In the spring, more than 75 of the top college cybersecurity students will have an opportunity to get a foot in the door with the U.S. Department of Homeland Security.
The 2015 DHS Secretary’s Honors Program Cyber Student Volunteer Initiative, which was announced Nov. 24, will give students at two- and four-year colleges a chance to experience hands-on cybersecurity training, mentoring and professional development events at DHS. The program, started in 2013, was expanded to include 70 students in 2014, and in 2015 it is expected to include more than 75 students.
“Through the Department’s Cyber Student Volunteer Initiative, students gain firsthand experience in applying their skills directly to our wide-ranging efforts — from helping to defend the nation’s cybernetworks against attacks to going after criminals who exploit innocent members of the public,” said Deputy Secretary of Homeland Security Alejandro Mayorkas in a news release.
Students studying cybersecurity should have no shortage of job opportunities once they graduate. According to Symantec, there are an estimated 300,000 unfilled cybersecurity jobs in the U.S. That is good news for those seeking cybersecurity jobs, but not so for national security or the country’s economic security.
In Homeland Security Today's October/November issue, an article by Ashley Bennet states, "A shortage of cybersecurity professionals has put the United States in a precarious position as organizations in both the public and private sectors face ongoing threats."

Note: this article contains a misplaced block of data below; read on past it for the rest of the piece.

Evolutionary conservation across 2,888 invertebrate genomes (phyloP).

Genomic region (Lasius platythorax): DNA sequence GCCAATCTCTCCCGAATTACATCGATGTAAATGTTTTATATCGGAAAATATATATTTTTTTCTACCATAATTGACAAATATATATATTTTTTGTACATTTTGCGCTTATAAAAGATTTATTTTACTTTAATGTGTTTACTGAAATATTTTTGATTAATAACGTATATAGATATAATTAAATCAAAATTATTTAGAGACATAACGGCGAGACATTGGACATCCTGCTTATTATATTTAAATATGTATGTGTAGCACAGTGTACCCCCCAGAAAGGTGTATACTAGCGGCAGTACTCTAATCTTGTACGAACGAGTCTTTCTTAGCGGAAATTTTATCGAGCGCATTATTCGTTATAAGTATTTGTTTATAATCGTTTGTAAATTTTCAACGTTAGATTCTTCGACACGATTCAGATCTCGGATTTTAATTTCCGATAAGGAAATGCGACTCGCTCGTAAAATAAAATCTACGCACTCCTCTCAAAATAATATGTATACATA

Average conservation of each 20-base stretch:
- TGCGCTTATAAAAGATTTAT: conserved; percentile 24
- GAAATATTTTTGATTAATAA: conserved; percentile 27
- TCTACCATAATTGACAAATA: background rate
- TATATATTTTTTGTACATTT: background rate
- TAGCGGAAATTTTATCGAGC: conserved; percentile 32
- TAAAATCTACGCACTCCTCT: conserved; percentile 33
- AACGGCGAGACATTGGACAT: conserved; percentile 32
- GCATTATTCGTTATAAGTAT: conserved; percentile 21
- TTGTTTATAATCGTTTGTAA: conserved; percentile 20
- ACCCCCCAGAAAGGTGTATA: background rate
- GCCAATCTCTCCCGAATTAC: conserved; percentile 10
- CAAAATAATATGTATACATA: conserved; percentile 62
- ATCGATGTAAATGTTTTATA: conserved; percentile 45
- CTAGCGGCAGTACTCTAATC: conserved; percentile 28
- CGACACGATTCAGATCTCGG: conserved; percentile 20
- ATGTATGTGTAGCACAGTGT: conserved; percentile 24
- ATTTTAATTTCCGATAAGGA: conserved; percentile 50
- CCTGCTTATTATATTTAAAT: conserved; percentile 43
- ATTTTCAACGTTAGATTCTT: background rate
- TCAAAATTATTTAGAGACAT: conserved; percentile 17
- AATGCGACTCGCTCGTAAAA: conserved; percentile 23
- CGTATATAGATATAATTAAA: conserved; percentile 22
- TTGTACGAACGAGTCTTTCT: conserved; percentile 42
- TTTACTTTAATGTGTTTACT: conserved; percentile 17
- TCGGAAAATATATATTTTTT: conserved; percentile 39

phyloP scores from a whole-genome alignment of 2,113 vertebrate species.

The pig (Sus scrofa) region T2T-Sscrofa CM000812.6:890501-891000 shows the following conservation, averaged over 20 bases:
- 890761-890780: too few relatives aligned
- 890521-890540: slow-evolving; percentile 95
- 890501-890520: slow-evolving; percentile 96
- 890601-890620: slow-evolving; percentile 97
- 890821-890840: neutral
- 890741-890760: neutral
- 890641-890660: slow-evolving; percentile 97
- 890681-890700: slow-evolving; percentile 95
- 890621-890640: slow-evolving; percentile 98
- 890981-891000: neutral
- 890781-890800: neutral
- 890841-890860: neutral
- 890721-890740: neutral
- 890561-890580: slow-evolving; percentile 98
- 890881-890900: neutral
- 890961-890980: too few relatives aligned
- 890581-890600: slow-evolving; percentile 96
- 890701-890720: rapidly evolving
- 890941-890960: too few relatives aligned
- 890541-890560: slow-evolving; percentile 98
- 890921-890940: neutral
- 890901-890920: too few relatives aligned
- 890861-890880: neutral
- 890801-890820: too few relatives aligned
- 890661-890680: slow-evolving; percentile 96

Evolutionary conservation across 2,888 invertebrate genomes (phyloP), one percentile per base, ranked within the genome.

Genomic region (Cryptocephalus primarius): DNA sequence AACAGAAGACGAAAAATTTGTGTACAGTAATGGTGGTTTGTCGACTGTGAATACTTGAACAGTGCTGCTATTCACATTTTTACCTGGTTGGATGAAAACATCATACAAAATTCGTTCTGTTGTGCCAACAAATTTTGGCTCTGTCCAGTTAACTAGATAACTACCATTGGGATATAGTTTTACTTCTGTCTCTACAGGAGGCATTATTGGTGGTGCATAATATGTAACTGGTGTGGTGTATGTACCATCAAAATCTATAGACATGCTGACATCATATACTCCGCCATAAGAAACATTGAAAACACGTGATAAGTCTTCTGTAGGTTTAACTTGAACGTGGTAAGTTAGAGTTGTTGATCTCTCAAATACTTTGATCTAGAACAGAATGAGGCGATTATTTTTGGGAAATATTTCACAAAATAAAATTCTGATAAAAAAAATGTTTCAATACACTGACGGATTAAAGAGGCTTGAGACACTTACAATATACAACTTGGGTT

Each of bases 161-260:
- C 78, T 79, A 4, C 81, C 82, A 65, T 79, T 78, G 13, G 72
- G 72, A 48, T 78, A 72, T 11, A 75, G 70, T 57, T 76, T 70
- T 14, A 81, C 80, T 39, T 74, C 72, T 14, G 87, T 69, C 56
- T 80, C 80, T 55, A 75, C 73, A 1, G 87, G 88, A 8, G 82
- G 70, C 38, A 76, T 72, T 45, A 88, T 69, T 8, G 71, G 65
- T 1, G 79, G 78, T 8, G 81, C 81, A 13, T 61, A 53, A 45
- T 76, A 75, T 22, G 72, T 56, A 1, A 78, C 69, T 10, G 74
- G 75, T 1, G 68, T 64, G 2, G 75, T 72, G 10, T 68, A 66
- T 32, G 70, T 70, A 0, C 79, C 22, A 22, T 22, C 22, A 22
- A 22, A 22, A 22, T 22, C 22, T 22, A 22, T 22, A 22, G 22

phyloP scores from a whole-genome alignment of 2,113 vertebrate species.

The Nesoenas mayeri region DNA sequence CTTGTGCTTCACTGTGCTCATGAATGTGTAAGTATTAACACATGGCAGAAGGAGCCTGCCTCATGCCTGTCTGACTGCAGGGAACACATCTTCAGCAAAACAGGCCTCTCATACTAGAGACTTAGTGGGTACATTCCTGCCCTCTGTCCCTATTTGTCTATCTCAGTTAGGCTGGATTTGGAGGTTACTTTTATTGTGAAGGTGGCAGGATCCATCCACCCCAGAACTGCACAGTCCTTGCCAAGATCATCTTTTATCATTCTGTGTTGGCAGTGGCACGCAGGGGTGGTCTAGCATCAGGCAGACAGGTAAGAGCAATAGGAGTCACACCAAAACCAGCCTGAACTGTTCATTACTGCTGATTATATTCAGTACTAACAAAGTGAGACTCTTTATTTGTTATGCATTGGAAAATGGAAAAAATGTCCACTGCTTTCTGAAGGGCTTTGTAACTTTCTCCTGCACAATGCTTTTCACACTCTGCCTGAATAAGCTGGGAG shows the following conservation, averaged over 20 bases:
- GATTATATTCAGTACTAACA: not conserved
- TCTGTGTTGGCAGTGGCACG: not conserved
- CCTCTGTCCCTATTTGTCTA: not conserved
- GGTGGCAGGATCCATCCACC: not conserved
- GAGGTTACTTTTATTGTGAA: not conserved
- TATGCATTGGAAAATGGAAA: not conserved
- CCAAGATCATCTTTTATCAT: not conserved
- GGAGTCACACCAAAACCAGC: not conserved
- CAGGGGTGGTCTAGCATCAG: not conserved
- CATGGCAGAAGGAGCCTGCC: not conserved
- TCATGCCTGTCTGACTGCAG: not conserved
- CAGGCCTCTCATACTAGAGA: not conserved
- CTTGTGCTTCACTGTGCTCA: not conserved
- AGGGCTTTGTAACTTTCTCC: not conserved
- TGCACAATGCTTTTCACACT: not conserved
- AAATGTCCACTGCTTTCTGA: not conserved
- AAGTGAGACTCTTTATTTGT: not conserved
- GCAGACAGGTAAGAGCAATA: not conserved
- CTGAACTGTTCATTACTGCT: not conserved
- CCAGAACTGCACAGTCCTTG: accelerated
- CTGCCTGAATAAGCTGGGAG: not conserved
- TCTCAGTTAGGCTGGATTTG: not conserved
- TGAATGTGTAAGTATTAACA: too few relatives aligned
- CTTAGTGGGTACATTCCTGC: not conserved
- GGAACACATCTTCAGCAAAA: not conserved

The White House’s Foreign Policy page echoes this concern, citing cybersecurity as “one of the most serious economic and national security challenges we face as a nation.” Through the DHS student initiative and the Department of Defense DC3 Digital Forensics Challenge, federal agencies are hoping to the foster new cybersecurity experts.
Howard University professor Oliver McGee, a former senior policy advisor for the White House Office of Science and Technology Policy, has expressed concern over the federal government’s ability to attract an adequate talent pool. He told Homeland Security Today that if DHS is unable to attract more domestic cybersecurity professionals, it may have to look for talent outside the country’s borders. Such recruitment methods would be more expensive and "may raise some additional security concerns," McGee said.
Students selected for the DHS Cyber Student Volunteer Initiative will be given assignments in one of the following federal offices and agencies:
More information on the initiative, including how to apply, is available on the DHS website.